SSEN Transmission announced it has awarded a contract to GE Renewable Energy’s Grid Solutions business (NYSE-GE) to manufacture, deliver and commission a 420 kilovolt (kV) Green Gas for Grid (g³) gas-insulated substation (GIS) at its new Kintore 400 kV substation in Aberdeenshire, on the north-east coast of Scotland. This will support SSEN Transmission in moving a step closer to reaching its carbon reduction targets by building the transmission infrastructure necessary to connect and transport renewable energy, while avoiding the addition of about 350,000 tons of CO₂ equivalent to the grid.
The 420 kV g³ circuit breaker at the core of the substation is being co-funded over a two-year period by the EU’s LIFE Programme dedicated to climate change. SSEN Transmission joined GE’s LifeGRID project earlier this year to contribute to the specification of the circuit breaker’s main performance requirements.
GE’s g³ technology is a game-changing alternative to sulphur hexafluoride (SF₆), an insulating and switching gas that has been used for decades in high-voltage substation equipment. Identified as the world’s most potent greenhouse gas by the 1997 Kyoto Protocol, SF₆ is estimated to contribute 23,500 times more emissions than CO₂, if leaked, and can remain in the atmosphere for up to 3,200 years.
Commenting on the ground-breaking development, Rob McDonald, Managing Director of Transmission, said: “Tackling climate change is one of the greatest challenges of our generation and we are serious about our commitment to take direct and meaningful action to reduce our own impacts, as demonstrated by our world leading emission reduction targets.”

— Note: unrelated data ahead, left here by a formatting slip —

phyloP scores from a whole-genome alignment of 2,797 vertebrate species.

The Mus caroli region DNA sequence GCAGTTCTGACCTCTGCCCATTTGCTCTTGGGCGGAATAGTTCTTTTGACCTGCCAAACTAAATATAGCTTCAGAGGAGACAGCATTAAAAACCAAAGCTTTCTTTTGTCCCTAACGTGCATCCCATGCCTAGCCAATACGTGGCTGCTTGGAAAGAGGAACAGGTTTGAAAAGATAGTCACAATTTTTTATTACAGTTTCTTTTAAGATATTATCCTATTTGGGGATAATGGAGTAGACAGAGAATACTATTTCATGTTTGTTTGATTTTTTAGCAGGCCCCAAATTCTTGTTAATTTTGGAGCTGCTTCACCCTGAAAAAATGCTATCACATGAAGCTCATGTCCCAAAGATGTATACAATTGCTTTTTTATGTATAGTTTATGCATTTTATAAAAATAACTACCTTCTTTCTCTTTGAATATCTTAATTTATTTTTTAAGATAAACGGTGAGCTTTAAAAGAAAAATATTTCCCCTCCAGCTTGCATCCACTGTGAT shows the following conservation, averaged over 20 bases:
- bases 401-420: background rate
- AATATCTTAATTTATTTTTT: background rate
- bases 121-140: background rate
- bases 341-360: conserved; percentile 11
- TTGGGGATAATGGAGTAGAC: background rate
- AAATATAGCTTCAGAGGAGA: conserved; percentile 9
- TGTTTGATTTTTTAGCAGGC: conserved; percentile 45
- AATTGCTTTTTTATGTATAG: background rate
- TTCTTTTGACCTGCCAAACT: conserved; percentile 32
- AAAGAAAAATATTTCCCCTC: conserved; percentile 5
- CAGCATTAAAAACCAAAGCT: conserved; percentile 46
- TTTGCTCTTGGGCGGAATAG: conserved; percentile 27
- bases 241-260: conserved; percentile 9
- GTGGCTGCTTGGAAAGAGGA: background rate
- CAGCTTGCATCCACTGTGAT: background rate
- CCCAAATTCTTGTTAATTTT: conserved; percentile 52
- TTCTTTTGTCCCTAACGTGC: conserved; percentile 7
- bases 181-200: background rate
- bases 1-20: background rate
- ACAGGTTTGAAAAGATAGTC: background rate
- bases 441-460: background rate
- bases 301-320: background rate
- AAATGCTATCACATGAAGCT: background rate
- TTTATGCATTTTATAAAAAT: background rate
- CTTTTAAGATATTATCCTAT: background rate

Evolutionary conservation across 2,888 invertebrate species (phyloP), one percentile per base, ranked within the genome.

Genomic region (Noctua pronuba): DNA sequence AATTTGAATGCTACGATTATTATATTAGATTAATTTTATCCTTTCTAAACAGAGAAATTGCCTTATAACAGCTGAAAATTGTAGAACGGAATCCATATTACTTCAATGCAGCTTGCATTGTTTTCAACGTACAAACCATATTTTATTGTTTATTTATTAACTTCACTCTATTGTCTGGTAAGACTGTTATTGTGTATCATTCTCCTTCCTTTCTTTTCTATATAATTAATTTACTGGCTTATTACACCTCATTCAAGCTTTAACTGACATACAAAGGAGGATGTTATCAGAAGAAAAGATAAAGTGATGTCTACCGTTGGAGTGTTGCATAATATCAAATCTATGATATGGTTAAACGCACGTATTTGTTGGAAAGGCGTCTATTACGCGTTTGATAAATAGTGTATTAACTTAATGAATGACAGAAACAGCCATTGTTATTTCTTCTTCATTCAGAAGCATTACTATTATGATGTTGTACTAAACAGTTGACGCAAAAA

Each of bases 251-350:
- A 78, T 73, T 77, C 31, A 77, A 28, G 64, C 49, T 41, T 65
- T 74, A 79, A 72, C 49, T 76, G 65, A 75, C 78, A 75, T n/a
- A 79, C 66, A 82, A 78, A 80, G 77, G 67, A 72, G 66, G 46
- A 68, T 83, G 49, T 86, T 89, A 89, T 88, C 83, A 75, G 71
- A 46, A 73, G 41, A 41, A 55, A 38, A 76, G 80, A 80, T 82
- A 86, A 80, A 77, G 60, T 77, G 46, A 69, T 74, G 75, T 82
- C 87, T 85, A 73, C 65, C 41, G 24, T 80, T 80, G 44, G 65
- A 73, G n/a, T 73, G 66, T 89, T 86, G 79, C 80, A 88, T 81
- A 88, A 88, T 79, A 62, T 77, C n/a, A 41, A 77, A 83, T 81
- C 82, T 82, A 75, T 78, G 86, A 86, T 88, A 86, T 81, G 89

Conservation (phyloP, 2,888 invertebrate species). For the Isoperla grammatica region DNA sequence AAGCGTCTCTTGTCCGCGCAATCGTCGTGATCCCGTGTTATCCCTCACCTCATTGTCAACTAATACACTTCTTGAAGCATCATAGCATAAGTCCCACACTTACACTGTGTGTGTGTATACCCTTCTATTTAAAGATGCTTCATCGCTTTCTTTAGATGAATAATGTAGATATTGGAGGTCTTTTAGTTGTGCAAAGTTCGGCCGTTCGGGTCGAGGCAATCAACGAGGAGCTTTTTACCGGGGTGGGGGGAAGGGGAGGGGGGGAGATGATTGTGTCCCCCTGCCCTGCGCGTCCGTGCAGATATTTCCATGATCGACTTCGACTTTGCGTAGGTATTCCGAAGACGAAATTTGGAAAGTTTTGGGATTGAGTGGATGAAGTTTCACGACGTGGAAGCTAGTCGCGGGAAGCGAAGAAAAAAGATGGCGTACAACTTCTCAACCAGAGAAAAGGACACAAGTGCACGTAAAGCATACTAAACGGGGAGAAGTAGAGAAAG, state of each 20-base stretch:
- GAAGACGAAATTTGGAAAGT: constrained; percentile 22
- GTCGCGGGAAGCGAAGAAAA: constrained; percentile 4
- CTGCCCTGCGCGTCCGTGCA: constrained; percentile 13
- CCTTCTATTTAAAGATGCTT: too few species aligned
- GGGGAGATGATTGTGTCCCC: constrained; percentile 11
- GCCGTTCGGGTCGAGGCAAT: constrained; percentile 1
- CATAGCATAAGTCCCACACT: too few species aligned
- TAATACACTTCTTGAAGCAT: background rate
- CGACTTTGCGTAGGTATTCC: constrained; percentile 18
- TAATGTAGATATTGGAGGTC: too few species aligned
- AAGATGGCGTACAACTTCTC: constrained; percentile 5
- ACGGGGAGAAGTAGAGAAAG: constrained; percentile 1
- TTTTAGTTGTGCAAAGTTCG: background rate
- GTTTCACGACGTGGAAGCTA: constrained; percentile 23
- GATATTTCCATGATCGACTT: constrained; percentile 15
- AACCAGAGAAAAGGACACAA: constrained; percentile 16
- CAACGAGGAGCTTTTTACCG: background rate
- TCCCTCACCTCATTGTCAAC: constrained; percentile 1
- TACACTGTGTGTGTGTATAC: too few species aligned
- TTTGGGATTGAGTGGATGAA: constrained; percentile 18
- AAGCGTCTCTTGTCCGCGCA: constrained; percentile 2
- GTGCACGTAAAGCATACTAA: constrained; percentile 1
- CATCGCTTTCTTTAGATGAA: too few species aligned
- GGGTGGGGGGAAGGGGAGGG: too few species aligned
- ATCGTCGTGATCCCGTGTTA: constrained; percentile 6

While SSEN Transmission’s most material contribution to action against climate change is enabling the transition to a low carbon economy, the Scottish utility is also determined to tackle its own emissions. SSEN Transmission has set an ambitious goal to cut its greenhouse gas emissions by one third by 2026, making SSEN Transmission the world’s first electricity networks company to receive external accreditation for a Science Based Target in line with a 1.5°C global warming pathway.
”SSEN Transmission’s 420 kV g³ gas insulated substation order is further proof of the market’s acceptance of our technology as a game-changing alternative to SF₆,” said Heiner Markhoff, CEO of Grid Solutions. “Because 420 kV is the highest voltage level used in Europe, it will demonstrate the scalability of GE’s g³ for all standard voltage levels,”
g³ products feature the same high performance and reliability as SF₆ equipment but with a greatly reduced impact on the environment over their lifetime. According to life-cycle assessments (LCAs), based on international ISO 14040/14044 tandards, their CO2 equivalent impact is reduced by 99%, compared to SF₆. At the same time, because g³ products have the same compact dimensions as SF₆ products, there is no increase in emissions during the manufacturing process due to additional material.
SSEN Transmission is one of 21 leading utilities in Europe – along with UK’s National Grid, France’s RTE and Germany’s TenneT – that have chosen GE’s g³ equipment to help reduce their greenhouse gas emissions. Together, these utilities are avoiding the addition of more than 900,000 tons of CO₂ equivalent to the grid.
The 420 kV g³ substation is SSEN Transmission’s fourth g³ order. Last year, SSEN Transmission ordered the construction of a 1-km long g³-gas insulated line at its New Deer substation, as well as a 145 kV g³-gas insulated substation and a 420 kV g³ gas-insulated busbar for its Fort Augustus site.
“We have been working closely with GE over the past 18 months and are extremely proud to support the research and development of this innovative and world leading new technology. By leading the industry in the drive to reduce greenhouse gas emissions, we hope we can build on this partnership and encourage even greater action and industry
cooperation to support the transition to net zero emissions,” added McDonald.
GE’s ground-breaking g³ technology is a culmination of dedicated research and development efforts from teams in France, Germany and Switzerland, in collaboration with the 3M Company.